“One of the giant monster movie greats.”

Toho introduced another monster for the ages with Rodan, billed as Sora no Daikaijū Radon (空の大怪獣 ラドン?, roughly translated as Radon, Giant Monster of the Sky) in Japan.

     Rodan is a classic, no doubt about it. The title kaiju is a massive, bulky pterannodon – a similar villain to Toho’s original monster mogul, Godzilla. Audiences took to Rodan the world over, just as they did with Godzilla a few years prior. The film did exceptionally well upon its U.S. release – vintage American Rodan posters are immediately recognizable to any fan of science fiction for this very reason. The movie was marketed out the yin yang, and has endured as part of our pop culture as a result. Below, I’ve compiled a gallery of some of the most familiar and creative U.S. Rodan posters and lobby cards. What follows is a breakdown of the film by our very own Tohosaurus.

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After the success of Godzilla’s first film and the mediocre box office performance of its sequel, Toho had no idea they had a monster movie giant on their hands. Thus, they decided to keep pumping out new monsters. Rodan was the first one of these, a monster that would also go on to gross more money in America than the original Godzilla film. That fact is probably as much a surprise to you as it was to me when I found that out. Rodan‘s success propelled the Rodan monster to become one of the best known monsters at Toho.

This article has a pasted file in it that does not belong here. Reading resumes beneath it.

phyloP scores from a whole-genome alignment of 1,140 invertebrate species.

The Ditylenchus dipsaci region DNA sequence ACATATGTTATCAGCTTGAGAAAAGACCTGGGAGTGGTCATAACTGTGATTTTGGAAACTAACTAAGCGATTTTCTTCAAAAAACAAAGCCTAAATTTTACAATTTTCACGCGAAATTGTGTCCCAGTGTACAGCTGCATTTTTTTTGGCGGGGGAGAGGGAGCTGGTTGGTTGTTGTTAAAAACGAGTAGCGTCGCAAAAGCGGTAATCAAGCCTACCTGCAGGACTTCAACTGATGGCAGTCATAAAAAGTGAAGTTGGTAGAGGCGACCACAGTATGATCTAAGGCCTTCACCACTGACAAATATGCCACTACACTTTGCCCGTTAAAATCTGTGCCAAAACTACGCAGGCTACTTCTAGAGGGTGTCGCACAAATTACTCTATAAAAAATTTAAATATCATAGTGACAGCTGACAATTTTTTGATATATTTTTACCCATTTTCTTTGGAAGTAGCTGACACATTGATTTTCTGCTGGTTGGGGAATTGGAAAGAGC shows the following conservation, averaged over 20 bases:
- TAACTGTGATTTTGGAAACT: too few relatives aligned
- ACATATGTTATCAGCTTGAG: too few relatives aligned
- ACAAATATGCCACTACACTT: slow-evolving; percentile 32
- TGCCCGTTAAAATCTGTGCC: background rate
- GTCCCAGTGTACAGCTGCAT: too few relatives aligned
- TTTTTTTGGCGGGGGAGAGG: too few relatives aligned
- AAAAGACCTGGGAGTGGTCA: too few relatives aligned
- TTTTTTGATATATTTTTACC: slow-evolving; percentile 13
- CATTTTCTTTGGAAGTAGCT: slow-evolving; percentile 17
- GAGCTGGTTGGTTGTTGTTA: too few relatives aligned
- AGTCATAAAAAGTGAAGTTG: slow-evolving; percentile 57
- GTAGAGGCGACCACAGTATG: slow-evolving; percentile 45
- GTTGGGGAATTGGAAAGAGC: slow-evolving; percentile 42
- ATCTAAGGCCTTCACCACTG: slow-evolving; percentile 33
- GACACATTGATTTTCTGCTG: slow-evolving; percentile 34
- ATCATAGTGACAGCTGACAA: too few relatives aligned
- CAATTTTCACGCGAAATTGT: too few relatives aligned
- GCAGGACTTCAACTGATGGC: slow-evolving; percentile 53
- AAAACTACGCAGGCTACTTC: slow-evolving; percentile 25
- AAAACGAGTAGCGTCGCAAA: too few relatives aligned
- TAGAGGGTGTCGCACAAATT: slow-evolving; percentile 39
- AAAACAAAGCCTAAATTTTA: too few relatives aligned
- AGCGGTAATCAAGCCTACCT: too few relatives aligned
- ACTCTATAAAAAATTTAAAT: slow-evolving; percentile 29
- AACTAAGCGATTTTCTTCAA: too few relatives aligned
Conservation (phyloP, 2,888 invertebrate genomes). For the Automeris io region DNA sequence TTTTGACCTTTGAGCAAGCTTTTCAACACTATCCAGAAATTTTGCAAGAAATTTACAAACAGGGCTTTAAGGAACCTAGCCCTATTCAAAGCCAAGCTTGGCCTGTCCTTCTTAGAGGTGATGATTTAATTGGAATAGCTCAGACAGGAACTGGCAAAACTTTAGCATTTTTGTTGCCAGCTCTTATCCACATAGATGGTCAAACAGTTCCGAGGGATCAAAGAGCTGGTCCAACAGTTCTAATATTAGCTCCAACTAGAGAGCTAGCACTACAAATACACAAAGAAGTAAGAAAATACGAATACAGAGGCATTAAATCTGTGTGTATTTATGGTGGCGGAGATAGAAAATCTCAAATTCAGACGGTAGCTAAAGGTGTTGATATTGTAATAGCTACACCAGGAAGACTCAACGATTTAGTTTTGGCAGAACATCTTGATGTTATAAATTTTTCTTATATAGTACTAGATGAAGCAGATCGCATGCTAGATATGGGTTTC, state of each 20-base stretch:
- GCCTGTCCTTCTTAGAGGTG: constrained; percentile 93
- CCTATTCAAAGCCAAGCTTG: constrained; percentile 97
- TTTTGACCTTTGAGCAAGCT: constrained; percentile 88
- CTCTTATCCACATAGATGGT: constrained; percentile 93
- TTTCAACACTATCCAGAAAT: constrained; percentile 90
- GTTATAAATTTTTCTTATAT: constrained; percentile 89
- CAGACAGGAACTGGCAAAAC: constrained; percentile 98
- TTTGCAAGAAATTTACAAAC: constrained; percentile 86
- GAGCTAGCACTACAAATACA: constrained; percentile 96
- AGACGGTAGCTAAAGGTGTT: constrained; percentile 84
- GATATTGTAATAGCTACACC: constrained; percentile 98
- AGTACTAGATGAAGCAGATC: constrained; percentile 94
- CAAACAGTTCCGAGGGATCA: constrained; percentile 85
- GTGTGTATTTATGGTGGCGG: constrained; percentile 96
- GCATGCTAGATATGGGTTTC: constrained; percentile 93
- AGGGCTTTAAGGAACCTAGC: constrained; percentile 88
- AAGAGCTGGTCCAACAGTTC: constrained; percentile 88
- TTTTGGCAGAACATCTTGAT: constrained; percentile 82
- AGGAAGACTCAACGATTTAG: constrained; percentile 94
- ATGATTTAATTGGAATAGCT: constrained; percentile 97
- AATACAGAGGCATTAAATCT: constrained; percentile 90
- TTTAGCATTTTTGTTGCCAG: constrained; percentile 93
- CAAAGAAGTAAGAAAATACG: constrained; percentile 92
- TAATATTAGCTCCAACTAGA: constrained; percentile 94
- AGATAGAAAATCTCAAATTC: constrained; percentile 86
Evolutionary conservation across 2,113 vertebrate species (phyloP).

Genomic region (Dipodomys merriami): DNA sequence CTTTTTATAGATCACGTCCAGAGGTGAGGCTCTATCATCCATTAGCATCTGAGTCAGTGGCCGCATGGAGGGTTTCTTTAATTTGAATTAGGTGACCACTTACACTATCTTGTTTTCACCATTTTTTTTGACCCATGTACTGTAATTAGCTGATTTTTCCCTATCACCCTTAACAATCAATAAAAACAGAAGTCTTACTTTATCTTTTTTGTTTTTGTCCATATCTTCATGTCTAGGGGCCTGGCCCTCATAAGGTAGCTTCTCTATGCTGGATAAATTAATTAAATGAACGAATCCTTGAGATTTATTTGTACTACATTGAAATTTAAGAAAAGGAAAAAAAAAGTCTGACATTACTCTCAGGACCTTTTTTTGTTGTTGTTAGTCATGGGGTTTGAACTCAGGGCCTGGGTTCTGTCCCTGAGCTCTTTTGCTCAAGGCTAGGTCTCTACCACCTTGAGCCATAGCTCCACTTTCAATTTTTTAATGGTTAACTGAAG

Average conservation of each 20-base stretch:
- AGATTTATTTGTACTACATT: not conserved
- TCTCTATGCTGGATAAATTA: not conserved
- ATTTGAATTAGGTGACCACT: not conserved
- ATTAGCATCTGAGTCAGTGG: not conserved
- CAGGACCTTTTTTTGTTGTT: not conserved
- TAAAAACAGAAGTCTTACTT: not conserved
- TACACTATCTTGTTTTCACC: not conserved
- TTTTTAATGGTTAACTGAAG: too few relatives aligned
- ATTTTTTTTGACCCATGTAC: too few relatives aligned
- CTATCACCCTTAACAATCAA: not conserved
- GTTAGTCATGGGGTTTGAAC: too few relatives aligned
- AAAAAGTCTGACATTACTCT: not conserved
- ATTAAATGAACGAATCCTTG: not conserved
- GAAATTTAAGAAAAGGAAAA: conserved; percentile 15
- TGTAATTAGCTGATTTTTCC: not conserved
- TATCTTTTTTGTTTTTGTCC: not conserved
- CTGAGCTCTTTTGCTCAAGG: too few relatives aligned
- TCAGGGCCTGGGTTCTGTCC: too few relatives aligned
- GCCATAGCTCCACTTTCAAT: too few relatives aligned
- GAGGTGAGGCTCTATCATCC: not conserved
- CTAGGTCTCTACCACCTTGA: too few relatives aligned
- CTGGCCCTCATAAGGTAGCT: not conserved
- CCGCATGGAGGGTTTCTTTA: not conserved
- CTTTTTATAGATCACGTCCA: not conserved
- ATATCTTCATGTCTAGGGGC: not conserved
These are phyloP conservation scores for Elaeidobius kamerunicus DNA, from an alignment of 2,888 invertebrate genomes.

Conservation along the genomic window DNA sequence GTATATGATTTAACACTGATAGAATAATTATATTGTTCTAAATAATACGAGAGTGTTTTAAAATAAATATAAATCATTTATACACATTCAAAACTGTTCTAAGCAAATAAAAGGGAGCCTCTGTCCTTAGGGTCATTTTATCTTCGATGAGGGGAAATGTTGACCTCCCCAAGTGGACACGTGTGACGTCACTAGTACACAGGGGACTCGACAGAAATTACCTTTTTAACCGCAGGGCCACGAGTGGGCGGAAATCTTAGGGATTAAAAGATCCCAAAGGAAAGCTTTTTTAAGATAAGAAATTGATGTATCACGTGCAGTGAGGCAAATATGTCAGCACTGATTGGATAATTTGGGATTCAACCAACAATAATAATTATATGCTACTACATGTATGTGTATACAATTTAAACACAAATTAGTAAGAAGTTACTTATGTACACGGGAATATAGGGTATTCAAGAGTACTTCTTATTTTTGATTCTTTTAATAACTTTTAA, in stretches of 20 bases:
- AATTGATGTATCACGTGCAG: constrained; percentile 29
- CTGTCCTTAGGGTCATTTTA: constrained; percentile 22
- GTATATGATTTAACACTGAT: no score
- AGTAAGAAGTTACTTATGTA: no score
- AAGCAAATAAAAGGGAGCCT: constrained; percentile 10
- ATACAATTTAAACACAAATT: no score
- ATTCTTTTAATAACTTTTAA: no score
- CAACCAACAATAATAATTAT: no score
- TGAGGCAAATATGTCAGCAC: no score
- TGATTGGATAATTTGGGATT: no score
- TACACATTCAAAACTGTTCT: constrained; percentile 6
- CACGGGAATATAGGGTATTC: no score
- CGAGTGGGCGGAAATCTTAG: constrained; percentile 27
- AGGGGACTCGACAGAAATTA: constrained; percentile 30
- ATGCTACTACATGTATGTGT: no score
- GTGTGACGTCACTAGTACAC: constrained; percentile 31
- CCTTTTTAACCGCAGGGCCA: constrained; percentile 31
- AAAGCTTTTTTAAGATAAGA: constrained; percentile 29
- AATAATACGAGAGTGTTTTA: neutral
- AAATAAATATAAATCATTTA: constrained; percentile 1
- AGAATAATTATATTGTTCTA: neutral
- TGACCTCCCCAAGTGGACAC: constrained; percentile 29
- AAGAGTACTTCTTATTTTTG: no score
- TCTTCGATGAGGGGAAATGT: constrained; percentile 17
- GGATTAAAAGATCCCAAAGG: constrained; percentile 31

As a very brief summary, a huge insect attack a mining village. Upon trying to dispose of the insect, one of the miners becomes trapped and discovers that there are numerous insects in a secret cave like area. More importantly, there’s a giant egg that hatches. Naturally, the Rodan infant is born, feeding off of the Meganulon insects. Not long thereafter, reports of a UFO in Japan and other countries emerges, so frequently that it is believed that there is more than one UFO. It turns out to be not one but two grown Rodans. Eventually one of the Rodans become trapped in a volcano. The other Rodan refuses to live without the other and thrusts itself into the lava with its mate, a most touching scene.

Rodan is a very serious monster movie. The bloodied pilot’s helmet, the young couple eaten by Rodan, the memorable death of the monsters, it all makes the movie emotional and extremely entertaining. I will say this, however. The character aspect of the plot is not very good. For a Toho monster movie, it’s perfectly acceptable, but you won’t walk away talking about the characters at all. This isn’t to say that it takes away from the film; it just doesn’t add to it. The special effects are good, and Rodan looks good. The Meganulon look pretty good, although their movements aren’t natural. The miniatures look convincing, especially for that era.

Rodan is a classic and fairly unique. For the rest of the Showa era, Rodan’s appearances would be distinctly campy, funny as how his own movie is anything but campy. That’s actually too bad, because they did such a fine job with this film. One question I left this movie with is where the second Rodan came from. The movie never touches on that subject. Overall, I rate this movie a 7.5/10.

7.5/10

– Tohosaurus

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